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Playing an Instrument - Boost Your Child's Brain for a Lifetime

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We already know that musicians get all the girls, but now we’re now finding out they’ve got all the brains too.

According to a study published by the American Psychological Association, children who played a musical instrument – even if they have since given up the habit – are more likely to have sharper cognitive abilities as they age than those who never learned to play any type of musical instrument.

And while much research has already been conducted on the cognitive benefits of musical activity by children, this is the first study to examine whether those benefits can extend across a lifetime.

"The Relation Between Instrumental Musical Activity and Cognitive Aging" was published in the journal Neuropsychology and led by Brenda Hanna-Pladdy, PhD, and Alicia MacKay, PhD, from the University of Kansas Medical Center.

The researchers gathered a group of 70 healthy adults, age 60 to 83, and divided them into three groups based on their levels of musical experience.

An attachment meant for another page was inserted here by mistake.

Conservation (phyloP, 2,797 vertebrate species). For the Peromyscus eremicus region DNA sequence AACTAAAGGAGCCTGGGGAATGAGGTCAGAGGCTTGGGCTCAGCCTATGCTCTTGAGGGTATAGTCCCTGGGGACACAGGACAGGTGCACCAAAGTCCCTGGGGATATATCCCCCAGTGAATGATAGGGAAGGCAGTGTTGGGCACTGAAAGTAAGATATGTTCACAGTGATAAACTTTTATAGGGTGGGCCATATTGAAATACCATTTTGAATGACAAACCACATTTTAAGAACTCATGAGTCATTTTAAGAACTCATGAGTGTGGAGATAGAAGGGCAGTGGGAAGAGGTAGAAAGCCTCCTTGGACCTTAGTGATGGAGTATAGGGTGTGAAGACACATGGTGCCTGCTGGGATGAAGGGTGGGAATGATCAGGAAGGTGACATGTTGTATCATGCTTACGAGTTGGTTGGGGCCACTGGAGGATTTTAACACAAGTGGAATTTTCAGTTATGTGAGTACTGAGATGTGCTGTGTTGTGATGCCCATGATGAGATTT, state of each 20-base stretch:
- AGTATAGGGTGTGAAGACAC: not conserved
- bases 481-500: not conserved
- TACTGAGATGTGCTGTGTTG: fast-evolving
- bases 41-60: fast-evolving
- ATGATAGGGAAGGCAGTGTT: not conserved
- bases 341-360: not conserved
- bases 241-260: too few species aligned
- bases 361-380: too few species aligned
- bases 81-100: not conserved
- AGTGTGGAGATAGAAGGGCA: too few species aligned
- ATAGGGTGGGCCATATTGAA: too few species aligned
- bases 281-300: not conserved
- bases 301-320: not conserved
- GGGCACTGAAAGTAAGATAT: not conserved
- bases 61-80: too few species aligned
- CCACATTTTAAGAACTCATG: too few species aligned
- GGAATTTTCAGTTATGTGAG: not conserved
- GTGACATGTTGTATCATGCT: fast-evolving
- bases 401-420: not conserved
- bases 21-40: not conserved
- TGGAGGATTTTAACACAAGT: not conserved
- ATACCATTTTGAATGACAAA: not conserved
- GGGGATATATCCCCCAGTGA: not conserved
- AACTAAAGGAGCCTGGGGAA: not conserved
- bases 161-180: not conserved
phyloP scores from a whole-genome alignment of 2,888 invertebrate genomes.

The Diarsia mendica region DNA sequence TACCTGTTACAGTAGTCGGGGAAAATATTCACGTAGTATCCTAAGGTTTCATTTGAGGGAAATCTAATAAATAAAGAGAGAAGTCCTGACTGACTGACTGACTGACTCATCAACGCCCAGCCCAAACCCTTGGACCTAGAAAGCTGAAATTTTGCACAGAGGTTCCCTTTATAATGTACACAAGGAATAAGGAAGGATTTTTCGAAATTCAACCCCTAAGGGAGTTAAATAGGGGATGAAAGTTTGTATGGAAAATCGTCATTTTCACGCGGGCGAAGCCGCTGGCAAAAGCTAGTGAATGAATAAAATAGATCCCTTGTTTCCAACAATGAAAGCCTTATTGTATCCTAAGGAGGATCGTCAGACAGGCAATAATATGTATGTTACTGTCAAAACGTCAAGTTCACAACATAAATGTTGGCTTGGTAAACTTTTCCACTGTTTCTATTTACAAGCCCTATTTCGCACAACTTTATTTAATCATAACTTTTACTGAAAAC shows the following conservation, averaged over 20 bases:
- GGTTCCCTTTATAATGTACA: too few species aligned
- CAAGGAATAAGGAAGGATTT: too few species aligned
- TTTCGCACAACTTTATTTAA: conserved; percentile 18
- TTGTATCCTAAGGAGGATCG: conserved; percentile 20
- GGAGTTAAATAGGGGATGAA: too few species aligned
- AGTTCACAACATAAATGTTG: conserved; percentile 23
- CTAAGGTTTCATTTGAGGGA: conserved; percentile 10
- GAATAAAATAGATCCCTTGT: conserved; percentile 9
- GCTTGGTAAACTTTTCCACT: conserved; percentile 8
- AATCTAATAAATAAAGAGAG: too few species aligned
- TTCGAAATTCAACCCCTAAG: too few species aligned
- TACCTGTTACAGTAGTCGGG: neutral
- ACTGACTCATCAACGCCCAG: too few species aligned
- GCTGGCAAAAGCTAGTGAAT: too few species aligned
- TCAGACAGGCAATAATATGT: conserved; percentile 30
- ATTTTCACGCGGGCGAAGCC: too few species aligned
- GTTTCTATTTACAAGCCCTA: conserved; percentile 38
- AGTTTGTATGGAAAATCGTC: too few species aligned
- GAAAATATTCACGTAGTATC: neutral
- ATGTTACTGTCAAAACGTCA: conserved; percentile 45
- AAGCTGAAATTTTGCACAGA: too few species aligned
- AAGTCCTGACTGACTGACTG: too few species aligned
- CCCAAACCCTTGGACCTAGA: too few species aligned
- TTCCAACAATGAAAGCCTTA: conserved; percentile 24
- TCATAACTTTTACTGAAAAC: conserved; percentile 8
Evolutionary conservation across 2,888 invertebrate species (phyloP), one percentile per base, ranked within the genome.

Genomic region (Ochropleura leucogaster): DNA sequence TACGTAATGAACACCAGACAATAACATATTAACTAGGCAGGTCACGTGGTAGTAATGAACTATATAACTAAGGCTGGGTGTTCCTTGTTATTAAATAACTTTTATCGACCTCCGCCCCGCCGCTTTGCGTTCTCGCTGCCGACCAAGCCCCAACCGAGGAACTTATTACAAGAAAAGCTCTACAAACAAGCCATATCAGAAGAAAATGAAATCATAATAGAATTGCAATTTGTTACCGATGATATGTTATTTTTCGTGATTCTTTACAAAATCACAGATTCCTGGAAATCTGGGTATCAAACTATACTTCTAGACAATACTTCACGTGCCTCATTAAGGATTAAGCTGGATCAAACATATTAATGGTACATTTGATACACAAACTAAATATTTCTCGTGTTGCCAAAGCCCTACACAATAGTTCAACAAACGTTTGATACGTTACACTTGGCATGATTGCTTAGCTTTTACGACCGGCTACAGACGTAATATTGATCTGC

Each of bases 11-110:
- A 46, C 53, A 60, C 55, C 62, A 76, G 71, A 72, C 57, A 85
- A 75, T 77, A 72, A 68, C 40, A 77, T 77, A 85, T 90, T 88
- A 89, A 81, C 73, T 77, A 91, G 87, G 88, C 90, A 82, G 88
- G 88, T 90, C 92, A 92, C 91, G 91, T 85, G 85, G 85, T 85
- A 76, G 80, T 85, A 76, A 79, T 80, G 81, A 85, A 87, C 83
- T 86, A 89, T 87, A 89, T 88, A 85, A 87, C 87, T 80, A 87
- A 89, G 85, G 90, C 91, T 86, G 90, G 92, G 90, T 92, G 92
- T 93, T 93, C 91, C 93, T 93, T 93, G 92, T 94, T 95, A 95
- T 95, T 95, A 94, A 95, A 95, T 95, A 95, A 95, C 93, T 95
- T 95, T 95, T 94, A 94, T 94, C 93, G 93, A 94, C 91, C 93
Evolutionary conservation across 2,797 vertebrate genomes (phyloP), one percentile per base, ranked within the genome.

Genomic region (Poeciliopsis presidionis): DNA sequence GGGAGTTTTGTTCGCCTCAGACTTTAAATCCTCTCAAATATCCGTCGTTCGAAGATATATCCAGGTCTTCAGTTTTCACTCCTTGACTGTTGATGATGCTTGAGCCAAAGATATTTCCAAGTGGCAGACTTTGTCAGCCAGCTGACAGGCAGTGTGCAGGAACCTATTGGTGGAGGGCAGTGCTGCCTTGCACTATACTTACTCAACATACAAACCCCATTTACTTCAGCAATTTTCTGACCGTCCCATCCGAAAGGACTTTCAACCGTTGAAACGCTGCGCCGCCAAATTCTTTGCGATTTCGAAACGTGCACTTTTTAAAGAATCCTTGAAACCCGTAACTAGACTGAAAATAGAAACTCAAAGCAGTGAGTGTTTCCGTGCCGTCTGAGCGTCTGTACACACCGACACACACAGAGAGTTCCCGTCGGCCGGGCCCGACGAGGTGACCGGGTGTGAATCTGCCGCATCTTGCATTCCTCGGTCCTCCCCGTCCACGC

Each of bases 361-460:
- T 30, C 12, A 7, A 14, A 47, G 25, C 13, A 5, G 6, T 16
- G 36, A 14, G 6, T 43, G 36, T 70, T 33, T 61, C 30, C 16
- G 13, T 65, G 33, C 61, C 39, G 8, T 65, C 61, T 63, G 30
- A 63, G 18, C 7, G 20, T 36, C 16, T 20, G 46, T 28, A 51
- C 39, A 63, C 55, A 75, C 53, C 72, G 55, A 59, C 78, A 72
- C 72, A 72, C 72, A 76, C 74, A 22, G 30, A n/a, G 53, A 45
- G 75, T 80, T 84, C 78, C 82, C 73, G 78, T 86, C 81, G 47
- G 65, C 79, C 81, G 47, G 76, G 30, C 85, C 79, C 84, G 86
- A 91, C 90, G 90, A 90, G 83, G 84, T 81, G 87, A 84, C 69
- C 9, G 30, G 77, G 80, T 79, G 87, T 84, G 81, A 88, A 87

The three groups included individuals with no musical training, with one to nine years of musical study, or with at least 10 years of musical training. All of the participants had similar levels of education and fitness and didn't show any evidence of Alzheimer's disease.

Researchers found that musicians performed better on cognitive tests than those with no musical experience, and the longer a person had played an instrument, the sharper their brains.

According to the report, the high-level musicians who had studied the longest performed the best on the cognitive tests, followed by the low-level musicians and non-musicians, revealing a trend relating to years of musical practice.

"Musical activity throughout life may serve as a challenging cognitive exercise, making your brain fitter and more capable of accommodating the challenges of aging," said lead researcher Dr. Brenda Hanna-Pladdy. "Since studying an instrument requires years of practice and learning, it may create alternate connections in the brain that could compensate for cognitive declines as we get older."

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We value and respect our HERWriters' experiences, but everyone is different. Many of our writers are speaking from personal experience, and what's worked for them may not work for you. Their articles are not a substitute for medical advice, although we hope you can gain knowledge from their insight.



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